10 Great Alaskan Small-Ship Cruises

Southeast Alaska from the stern of Cruise West's <em>Spirit of Endeavour</em> Photo by Matt Hannafin
By Matt Hannafin

Late last week, venerable and well-loved small-ship line Cruise West closed up shop in the face of insurmountable financial difficulties, closing out a quarter century as one of America's most visible alternatives to the big ships. Though the past decade had seen CW expand to a near worldwide presence, it was still associated most closely with Alaska, where it had sailed its first cruises in the mid-1980s and where it was still the dominant small-ship player. The line's demise leaves a huge hole in that market, but there's no shortage of small-ship operators ready and willing to fill the void. Here're ten of the best, most of them sailing in Alaska and a few concentrating on the Canadian Inside Passage and other parts of coastal British Columbia, just south of the Alaska border.

Photo Caption: Southeast Alaska from the stern of Cruise West's Spirit of Endeavour
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<em>Safari Quest</em> Photo by American Safari Cruises
This company's three ships -- the 12-passenger Safari Spirit, 22-passenger Safari Quest, and 36-passenger Safari Explorer -- are honest-to-god yachts offering a "luxe meets adventure" experience, with expedition leaders to give insight into natural Alaska. Days might be spent kayaking in the wilderness, fishing right off the side of the yachts, taking out a Zodiac boat to investigate shoreline black bears or river otters, and visiting small ports of call, where the boats sometimes dock overnight to give passengers a taste of the local nightlife. Cabins are spacious and comfortable (a few of the larger ones even have step-out balconies with sliding glass doors), and public areas include a main lounge, dining area, and hot tub. For 2011, all three ships will be sailing round-trip from Juneau mid-May through early September, visiting the Ford's Terror fjord, Endicott Arm, Admiralty Island National Monument, Frederick Sound, Icy Strait, Point Adolphus, and Glacier Bay National Park. Per-person rates run between $5,500 and $6,995 for 7 nights. Right now, American Safari is offering various deals and discounts to Cruise West passengers whose cruises have been scuttled by that line's demise.

Contact: www.amsafari.com

Photo Caption: Safari Quest
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The <em>Island Roamer</em> Photo by Bluewater Adventures
Founded in 1974, this Vancouver-based company concentrates more on British Columbia cruises, but for 2011 is also offering a dozen 7-, 8-, and 9-night sailings in Southeast Alaska aboard the 16-passenger, 68-foot sailing ketch Island Odyssey (one of the few sailing ships offering trips in Alaska) and the 12-passenger, 65-foot motor yacht Snow Goose. Both were formerly private yachts, built in 1984 and 1973, respectively. Sailings adhere to a casual, low-impact, eco-tourism ethic, focusing on wildlife watching, visiting Native village sites, cultural and nature hikes, kayaking, and excursions by inflatable launch. Cruises aboard Island Odyssey sail between Prince Rupert, BC (just south of the Alaska/BC border) and the small Southeast Alaska fishing town of Petersburg. Cruises aboard Snow Goose sail entirely in Alaska, between Petersburg and Juneau, Sitka, or Wrangell, or between Wrangell and Sitka. Per-person rates are $4,209 for 7 nights (Snow Goose), $4,807 for 8 nights (Island Odyssey). BC cruises visit the wildlife-rich Queen Charlotte Islands, the coastal Great Bear Rainforest (home to black bears, grizzlies, and the white spirit bear), northern Vancouver Island (great for orca sightings), and Canada's Gulf Islands (home to Canada's Gulf Islands National Park), and sail along BC's north coast (home to the port of Prince Rupert and the Khutzeymateen grizzly bear sanctuary).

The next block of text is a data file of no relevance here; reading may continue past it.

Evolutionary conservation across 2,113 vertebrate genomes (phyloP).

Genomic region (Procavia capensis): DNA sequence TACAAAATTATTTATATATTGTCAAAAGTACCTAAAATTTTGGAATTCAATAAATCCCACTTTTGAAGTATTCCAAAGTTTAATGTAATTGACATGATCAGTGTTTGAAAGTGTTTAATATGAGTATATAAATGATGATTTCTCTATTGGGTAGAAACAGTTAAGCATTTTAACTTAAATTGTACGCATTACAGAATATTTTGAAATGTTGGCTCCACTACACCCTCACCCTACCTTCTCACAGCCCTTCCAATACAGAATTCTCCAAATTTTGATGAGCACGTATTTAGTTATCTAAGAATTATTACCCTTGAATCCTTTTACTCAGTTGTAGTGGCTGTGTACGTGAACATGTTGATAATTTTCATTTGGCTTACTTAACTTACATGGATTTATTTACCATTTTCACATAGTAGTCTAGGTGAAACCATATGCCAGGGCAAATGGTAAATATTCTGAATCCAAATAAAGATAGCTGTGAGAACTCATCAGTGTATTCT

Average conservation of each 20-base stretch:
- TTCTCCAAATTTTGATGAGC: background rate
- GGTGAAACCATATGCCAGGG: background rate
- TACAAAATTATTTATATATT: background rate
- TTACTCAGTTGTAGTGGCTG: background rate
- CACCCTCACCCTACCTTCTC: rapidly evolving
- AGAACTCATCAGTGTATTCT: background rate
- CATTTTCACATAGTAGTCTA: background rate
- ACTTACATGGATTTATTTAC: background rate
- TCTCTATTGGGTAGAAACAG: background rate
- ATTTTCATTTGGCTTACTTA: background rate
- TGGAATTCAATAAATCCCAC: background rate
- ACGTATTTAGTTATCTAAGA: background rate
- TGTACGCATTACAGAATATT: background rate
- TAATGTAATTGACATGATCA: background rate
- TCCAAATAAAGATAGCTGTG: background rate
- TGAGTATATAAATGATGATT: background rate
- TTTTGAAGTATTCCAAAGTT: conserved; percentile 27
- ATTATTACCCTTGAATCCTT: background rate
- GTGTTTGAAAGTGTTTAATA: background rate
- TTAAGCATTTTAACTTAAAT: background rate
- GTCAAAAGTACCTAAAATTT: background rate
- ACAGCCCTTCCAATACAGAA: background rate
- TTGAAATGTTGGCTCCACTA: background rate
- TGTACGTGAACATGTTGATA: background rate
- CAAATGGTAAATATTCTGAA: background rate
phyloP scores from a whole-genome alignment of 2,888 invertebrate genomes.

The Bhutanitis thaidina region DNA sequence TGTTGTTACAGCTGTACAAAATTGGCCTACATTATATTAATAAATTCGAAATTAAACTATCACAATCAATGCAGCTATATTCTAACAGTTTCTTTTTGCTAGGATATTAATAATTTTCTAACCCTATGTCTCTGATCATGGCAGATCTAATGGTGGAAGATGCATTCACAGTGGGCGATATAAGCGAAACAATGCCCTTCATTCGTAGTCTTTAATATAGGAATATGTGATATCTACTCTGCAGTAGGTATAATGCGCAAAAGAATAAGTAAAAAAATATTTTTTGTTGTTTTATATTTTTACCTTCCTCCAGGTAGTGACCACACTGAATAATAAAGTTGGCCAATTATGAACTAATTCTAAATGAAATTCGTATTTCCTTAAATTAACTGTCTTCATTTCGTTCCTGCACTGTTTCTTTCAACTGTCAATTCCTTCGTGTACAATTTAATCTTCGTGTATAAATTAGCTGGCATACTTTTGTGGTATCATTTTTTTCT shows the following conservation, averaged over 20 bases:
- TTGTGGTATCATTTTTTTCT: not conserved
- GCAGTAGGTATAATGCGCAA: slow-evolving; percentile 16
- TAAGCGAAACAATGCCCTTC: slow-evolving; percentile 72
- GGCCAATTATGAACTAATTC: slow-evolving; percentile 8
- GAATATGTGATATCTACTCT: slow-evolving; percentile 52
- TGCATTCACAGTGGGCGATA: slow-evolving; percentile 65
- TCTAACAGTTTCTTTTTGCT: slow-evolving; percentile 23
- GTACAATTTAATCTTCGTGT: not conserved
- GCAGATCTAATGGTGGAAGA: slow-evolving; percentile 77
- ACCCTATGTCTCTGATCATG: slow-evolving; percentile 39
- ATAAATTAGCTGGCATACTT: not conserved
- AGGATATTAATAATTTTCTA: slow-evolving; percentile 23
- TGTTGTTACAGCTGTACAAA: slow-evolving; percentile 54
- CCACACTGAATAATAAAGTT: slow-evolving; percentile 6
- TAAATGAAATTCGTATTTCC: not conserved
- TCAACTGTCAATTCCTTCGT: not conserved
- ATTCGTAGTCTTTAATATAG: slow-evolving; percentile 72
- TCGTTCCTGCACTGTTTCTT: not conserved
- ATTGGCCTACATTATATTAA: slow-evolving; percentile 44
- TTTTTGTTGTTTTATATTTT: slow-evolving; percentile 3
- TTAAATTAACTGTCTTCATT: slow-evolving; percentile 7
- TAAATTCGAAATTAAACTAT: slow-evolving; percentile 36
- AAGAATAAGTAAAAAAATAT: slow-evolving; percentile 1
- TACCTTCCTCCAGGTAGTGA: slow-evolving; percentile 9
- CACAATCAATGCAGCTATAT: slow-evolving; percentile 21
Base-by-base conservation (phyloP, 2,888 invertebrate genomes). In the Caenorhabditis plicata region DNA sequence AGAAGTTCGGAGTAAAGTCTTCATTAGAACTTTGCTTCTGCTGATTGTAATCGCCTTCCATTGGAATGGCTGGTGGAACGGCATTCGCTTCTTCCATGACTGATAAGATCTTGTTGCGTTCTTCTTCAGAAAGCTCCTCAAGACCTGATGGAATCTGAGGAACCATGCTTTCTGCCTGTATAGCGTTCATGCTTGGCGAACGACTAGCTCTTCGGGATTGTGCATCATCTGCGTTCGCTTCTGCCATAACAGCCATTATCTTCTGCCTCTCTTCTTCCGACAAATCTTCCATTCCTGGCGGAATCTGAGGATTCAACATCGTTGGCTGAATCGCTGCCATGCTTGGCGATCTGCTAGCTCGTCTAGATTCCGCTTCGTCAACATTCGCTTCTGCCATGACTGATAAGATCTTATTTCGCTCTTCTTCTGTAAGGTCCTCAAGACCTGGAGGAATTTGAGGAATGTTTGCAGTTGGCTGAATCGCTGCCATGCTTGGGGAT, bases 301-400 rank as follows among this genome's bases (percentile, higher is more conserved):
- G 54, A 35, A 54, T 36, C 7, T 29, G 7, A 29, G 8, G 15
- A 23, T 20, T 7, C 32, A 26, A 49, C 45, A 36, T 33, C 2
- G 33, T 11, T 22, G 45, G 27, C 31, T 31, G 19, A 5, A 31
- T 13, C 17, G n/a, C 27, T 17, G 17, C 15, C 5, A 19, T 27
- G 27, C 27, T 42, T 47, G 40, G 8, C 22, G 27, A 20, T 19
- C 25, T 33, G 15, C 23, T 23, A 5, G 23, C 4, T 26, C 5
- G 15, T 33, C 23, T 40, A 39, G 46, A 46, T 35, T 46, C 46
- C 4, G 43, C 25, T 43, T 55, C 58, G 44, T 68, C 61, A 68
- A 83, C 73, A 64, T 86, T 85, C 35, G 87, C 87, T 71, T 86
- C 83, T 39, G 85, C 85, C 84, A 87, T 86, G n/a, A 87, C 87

Contact: www.bluewateradventures.ca

Photo Caption: The Island Roamer
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The <em>Mist Cove</em> Photo by The Boat Company
The Boat Company is a true rarity: a not-for-profit cruise line, whose revenues after operating expenses all get channeled back into conservation efforts in Southeast Alaska. Founded in 1980, the company offers cruises aboard two small vessels: the 20-passenger Liseron, a restored, wooden-hulled former Navy minesweeper built in 1952, and the 24-passenger Mist Cove, a metal-hulled re-creation of Liseron built by the company in 2000. All trips are focused completely on nature, sailing among the islands and coastal wilderness of the Tongass National Forest and steering well clear of the usual cruise stops. Fishing is a big draw on these boats, which are licensed to allow passengers to fish from the skiffs that are carried on board. Other activities include nature hikes, kayaking, and excursions by inflatable launch. Only the embarkation and debarkation ports and dates are set; the rest of each trip is flexible, based on the interests of the guests sailing that week. Several cruises each summer are designated as family cruises -- a rarity in the small-ship world. Weeklong cruises sail mid-May through mid-September, operating between Juneau and Sitka. Fares for 2011's first sailing start at $4,895 per person, double occupancy, but prices for the majority of cruises fall more in the $5,895 to $6,395 range.